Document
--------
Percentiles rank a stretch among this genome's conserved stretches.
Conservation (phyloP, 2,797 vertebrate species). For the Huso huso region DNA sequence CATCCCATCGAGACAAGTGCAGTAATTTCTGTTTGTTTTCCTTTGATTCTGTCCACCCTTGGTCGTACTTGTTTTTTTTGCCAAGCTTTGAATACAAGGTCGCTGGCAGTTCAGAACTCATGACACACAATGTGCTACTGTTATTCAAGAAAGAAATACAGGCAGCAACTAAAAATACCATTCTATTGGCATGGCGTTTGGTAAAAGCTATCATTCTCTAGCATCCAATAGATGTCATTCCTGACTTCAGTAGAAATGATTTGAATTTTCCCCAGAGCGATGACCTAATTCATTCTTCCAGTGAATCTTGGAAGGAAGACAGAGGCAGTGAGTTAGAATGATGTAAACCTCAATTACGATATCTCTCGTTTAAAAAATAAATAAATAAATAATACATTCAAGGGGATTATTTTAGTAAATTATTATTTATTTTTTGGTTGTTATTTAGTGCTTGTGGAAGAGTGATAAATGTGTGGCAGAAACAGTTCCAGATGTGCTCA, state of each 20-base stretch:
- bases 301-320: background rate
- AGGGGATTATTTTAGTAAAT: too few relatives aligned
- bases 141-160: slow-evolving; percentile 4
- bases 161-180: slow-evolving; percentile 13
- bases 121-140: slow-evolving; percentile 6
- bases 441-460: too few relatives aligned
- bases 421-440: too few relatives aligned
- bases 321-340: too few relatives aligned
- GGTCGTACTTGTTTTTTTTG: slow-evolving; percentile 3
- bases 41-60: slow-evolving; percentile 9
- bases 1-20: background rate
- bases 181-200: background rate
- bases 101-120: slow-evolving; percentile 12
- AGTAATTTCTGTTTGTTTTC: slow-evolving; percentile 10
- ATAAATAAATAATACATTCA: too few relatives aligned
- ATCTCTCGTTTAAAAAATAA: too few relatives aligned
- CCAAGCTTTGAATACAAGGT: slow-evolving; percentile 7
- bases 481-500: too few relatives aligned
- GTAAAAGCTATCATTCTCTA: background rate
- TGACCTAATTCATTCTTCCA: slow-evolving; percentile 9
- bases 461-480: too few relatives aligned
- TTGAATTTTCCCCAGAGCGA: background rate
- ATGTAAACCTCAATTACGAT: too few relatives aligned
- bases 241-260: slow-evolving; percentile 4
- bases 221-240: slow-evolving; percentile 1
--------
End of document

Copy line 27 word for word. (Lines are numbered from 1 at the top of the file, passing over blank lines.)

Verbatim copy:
- bases 221-240: slow-evolving; percentile 1